In “Should I Stay or Should I Go?” The Clash sing:

This indecision’s bugging me
If you don’t want me, set me free
Exactly whom I’m s’posed to be
Don’t you know which clothes even fit me?

Does the anti-establishment veneer of Strummer and Jones hide a secret respect for their queen’s English? Or are they committing a bit of grammanarchy?

When you’re an editor and also a rocker, these are the things that tease, tease, tease your mind.

So I turned to the most definitive source of information available today. Strunk and White? No. The OED? No. Twitter – a known hangout for word nerds, nitpickers and chronic discussers. I asked, When The Clash sing “Exactly WHOM I’m s’posed to be,” are they grammatically right or not?

@hubbit was first to reply: I believe not. It’s nominative, the way a phone is answered with “this is s/he”. Whom would be an object.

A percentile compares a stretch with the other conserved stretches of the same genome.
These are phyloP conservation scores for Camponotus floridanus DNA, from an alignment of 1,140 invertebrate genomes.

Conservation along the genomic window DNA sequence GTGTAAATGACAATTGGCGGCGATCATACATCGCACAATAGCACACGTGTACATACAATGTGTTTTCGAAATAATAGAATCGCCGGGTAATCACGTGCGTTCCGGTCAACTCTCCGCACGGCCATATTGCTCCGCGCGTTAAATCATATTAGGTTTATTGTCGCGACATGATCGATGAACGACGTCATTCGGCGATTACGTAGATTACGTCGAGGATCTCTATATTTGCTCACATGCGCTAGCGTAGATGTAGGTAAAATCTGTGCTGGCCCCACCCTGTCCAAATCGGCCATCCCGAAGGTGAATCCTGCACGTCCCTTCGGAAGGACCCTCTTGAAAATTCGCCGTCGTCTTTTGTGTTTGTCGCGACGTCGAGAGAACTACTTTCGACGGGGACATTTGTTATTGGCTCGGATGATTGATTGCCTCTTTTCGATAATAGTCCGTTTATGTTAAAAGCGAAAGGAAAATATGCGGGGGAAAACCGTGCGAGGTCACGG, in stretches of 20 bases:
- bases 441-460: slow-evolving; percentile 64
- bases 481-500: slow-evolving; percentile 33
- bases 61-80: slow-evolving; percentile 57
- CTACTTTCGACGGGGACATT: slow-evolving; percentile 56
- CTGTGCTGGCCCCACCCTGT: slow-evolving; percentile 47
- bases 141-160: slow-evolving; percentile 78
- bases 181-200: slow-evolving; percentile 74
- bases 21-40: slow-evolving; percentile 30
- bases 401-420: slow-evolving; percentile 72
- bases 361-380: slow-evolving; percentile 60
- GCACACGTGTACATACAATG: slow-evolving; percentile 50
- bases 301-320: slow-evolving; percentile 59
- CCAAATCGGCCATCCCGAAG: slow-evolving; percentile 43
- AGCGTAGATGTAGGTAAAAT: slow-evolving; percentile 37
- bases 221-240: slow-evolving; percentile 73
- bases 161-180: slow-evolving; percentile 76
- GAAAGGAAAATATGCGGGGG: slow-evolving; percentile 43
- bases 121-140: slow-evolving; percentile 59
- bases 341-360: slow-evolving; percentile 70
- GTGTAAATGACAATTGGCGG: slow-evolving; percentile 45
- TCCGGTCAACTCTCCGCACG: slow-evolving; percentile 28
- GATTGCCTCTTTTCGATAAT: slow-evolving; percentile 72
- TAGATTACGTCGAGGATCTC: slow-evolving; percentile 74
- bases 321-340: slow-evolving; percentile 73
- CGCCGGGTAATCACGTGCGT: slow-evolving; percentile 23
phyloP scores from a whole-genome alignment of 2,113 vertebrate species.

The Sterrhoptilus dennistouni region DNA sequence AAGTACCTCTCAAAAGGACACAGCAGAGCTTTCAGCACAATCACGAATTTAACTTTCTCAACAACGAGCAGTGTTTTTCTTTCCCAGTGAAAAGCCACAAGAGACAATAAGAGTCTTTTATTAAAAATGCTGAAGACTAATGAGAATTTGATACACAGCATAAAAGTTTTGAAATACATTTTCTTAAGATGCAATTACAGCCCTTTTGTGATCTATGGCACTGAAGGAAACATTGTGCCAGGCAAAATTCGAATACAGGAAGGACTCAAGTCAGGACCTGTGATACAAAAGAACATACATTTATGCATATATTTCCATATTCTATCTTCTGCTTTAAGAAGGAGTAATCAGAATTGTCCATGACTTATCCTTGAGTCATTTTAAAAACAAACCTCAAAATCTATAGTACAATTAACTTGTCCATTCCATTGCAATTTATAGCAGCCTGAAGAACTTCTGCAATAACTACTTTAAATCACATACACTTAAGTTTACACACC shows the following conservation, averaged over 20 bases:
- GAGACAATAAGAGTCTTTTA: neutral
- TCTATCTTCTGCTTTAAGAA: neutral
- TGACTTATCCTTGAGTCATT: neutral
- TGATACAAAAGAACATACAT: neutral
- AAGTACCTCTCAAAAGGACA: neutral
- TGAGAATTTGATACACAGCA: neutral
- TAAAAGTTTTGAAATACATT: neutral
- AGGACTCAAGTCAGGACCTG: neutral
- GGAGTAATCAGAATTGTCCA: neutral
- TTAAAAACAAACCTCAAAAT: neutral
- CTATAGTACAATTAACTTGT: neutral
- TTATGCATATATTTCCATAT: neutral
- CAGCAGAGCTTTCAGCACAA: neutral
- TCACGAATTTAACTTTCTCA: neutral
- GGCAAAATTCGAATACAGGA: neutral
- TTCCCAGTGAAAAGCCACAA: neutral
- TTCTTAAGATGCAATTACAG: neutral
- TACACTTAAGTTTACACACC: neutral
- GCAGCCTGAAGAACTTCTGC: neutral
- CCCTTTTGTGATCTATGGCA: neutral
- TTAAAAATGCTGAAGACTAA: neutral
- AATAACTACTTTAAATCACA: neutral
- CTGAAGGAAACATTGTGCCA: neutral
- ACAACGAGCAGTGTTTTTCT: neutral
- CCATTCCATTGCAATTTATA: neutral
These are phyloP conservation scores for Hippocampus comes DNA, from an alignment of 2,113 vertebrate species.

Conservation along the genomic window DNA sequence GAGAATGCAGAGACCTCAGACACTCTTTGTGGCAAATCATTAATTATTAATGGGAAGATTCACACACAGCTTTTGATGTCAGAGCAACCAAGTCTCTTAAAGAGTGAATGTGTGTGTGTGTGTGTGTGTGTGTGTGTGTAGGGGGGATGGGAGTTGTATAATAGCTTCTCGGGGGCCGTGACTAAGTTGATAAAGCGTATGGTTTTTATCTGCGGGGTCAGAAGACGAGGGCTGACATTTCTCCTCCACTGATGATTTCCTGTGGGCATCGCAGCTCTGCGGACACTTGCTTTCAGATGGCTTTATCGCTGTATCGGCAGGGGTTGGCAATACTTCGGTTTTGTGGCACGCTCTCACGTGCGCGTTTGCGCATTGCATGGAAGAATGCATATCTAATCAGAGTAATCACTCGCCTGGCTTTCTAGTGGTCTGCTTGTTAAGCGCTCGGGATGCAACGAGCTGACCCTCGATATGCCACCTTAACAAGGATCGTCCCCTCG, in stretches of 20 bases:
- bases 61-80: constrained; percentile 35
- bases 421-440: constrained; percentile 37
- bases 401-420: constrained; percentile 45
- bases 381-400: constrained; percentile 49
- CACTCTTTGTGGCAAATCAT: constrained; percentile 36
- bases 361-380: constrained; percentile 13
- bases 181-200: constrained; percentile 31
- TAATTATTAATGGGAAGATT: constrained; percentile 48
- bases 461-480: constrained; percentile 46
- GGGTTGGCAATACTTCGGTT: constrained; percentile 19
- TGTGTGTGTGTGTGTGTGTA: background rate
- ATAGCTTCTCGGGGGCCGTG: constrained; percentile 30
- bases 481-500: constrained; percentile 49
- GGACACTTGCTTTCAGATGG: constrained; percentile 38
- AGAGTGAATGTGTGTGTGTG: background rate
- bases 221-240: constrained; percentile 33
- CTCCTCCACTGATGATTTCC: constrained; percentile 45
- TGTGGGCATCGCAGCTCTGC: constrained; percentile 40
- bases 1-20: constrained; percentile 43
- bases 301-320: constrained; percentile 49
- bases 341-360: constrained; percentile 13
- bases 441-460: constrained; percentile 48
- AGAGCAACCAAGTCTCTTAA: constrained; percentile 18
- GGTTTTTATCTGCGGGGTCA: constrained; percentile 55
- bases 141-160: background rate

@BJMuntain disagreed: Looks right. If you say it normally: I’m s’posed to be whom – whom is object.

@EditorMark at first said simply: Who. But then he considered it some more and came back echoing BJ: So ignore what comes before “whom” and we’re left with the subject “I” the verb “to be” and the object clearly “whom.”

We can look to the most unlikely of rock grammarians, Metallica, for a simple illustration of this: For whom the bell tolls. Flip it around: The bell (subject) tolls (verb) for whom (the object).

But “I’m s’posed to be whom?” doesn’t quite sound right, does it?

Then @GrammarMonkeys chimed in, and you know they have to be right because they have “monkeys” in their name: Except the verb “to be” is intransitive, and what follows is a predicate nominative, so “who.”

Well, that kind of throws a monkey wrench into the whole thing.

Maybe @GrammarGirl can shed some light. See her entry “Who Versus Whom” or read on for the answer…

Using Mignon’s “quick and dirty tip,” we conclude that “I’m s’posed to be him” leads us to “I’m s’posed to be whom?”

Turns out, The Clash had it right all along. See? Even anarchy follows the rules sometimes.


About this entry